Twelve easy ways to fire-proof your home |
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Twelve easy ways to fire-proof your home

by Jillian CariolaPublished: March 11, 2015Updated: March 19, 2015

Check and double-check your home to make sure you’re not at risk of accidental fires.

Accidental fires are very common at home and continue to be a threat to your safety and that of your loved ones. The Bureau of Fire Protection revealed that in Metro Manila alone, there have already been more than 600 fire incidents in the first two months of 2015. The Bureau also says summer in the Philippines can cause over 9,000 fire incidents all over the country.

Scary as these stats may be, there’s no need to get heated up about them. To help you fire-proof your home, especially with March being Fire Prevention Month, here are a number of ways you can avoid accidental fires in your own home.

1.  Unplug your appliances if you’re not using them, or before you leave the house and no one will be around to use them. Too lazy to do it over and over? Here’s another motivation for you: you’re not just avoiding fires; you’re also avoiding extra charges to your monthly power bills.

2.  In case of a blackout, set up candles in places far from flammable materials like curtains, tablecloths and newspapers. Keep them away from windows and doorways too; a strong gust of wind can easily knock them down. If the blackout goes well into the night, blow out the candles before turning in.

3.  If possible, avoid using candles altogether and opt for flashlights of rechargeable lamps.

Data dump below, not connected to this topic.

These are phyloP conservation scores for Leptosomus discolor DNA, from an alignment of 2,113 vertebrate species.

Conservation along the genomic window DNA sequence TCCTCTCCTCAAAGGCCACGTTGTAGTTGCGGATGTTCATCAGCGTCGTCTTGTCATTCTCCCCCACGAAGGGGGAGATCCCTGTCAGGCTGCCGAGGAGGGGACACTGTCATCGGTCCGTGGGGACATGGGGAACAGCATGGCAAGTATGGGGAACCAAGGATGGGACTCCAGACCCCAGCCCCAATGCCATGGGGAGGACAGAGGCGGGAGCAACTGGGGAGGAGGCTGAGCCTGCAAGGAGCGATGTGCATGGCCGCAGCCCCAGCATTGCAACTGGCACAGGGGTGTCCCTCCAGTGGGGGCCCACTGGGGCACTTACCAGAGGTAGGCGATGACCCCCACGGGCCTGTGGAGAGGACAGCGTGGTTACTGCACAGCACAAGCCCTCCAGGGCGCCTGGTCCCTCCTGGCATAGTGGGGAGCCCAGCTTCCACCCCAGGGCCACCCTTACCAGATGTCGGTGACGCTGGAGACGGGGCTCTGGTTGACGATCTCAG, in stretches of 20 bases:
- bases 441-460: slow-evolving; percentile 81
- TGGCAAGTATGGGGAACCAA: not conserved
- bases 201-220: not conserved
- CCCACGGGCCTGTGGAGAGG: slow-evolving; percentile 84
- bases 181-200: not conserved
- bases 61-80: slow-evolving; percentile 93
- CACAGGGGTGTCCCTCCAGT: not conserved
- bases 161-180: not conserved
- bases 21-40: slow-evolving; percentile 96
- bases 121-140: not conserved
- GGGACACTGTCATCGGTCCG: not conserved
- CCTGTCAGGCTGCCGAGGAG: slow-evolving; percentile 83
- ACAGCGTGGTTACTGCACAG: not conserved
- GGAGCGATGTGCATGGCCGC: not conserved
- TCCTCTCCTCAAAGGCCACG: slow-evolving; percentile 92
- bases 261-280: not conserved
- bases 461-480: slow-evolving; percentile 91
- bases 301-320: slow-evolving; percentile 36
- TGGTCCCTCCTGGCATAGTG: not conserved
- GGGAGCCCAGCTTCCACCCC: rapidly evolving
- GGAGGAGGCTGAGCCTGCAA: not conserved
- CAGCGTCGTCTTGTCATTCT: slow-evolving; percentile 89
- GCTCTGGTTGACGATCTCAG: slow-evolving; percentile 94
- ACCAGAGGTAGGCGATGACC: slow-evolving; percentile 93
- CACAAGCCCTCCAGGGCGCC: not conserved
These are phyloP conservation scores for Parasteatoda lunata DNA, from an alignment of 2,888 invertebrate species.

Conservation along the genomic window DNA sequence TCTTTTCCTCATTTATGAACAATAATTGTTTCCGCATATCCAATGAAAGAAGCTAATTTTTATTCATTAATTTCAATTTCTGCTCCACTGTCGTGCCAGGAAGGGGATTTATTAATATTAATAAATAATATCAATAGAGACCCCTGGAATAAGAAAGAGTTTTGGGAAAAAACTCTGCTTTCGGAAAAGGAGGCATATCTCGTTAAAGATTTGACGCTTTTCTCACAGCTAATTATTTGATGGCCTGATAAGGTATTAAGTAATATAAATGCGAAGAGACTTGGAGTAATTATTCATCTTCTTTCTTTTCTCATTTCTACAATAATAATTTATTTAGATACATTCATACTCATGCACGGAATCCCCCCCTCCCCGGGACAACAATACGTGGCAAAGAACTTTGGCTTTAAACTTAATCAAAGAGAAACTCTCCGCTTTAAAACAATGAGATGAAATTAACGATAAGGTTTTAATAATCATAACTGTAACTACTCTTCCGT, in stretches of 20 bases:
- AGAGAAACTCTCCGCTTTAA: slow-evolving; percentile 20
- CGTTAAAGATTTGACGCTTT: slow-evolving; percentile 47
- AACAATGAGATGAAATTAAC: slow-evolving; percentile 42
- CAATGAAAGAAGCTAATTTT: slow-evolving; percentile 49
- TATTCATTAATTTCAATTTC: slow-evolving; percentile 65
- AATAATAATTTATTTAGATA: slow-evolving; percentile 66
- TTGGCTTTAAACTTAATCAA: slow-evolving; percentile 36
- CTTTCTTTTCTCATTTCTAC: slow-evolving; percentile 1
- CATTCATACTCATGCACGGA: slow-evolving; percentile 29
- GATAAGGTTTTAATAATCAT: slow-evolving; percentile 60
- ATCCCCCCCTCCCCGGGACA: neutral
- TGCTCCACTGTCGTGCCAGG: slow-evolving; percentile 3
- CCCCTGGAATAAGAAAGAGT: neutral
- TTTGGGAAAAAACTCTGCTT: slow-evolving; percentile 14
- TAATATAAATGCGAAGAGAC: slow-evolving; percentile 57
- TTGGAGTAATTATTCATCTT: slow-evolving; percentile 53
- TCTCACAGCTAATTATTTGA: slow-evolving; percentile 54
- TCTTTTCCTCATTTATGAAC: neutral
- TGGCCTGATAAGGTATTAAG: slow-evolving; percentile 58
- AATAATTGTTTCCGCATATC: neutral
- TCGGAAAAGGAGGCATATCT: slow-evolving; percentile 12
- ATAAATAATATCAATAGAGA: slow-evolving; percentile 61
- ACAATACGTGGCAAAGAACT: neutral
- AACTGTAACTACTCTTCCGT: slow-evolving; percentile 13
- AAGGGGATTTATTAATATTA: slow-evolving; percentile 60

4.  Never leave cooking food unattended on the stove. If you have to leave the kitchen for a while, turn off the stove and then turn it back on again when you come back, or have someone keep an eye on it.

Burnt eggs will be the least of your worries if you leave this on the stove.

5.  Keep electrical sockets and cords dry at all times, especially the ones by the kitchen counter and near the bathrooms, where water splashes are bound to end up.

6.  Install smoke detectors all over the house, especially the kitchen and bedrooms, and remember to change the batteries regularly. If your smoke detector is over a decade old, toss them out and get new ones.

7.  Buy a fire extinguisher. It’s best to choose ones labeled A, B, and C, which fight the three kinds of fires (ordinary combustibles, flammable liquids, and electrical). It’s best to have one for each floor of the house, but if you only have one, keep it in a place where it’s easily accessible.

8.  Got young kids at home? Keep lighters, matches, and other similar objects where their little hands won’t get to them.

Your little ones are better off playing with their toys.

9.  If you find any electrical wires outside your house that seem out of sorts (tangled, severed, etc.), call the electric company and have them fix them to prevent any further damage.

10.  If you live in an apartment or condo building, remember where emergency exits are located so you can escape quickly in case of a fire.

11.  Make sure everyone in the house knows the number of the fire department so they’ll know who to call in an emergency.

12.  Never, ever smoke in bed, especially if you’re tired, sleepy, or intoxicated. In fact, impose a no-smoking rule for the inside of the house. If people are smoking outside, make sure their butts (the cigarettes’, not the people’s) are completely extinguished before being tossed into the garbage.

Fires don’t just destroy houses and possessions; they also take away people’s lives. By taking these simple but helpful precautions, you are ensuring your family’s safety as well as yours.

In case of fire, dial 117. For more information about fire prevention, contact the Bureau of Fire Protection at (02) 426-0219, (02) 426-3812, (02)426-0246.

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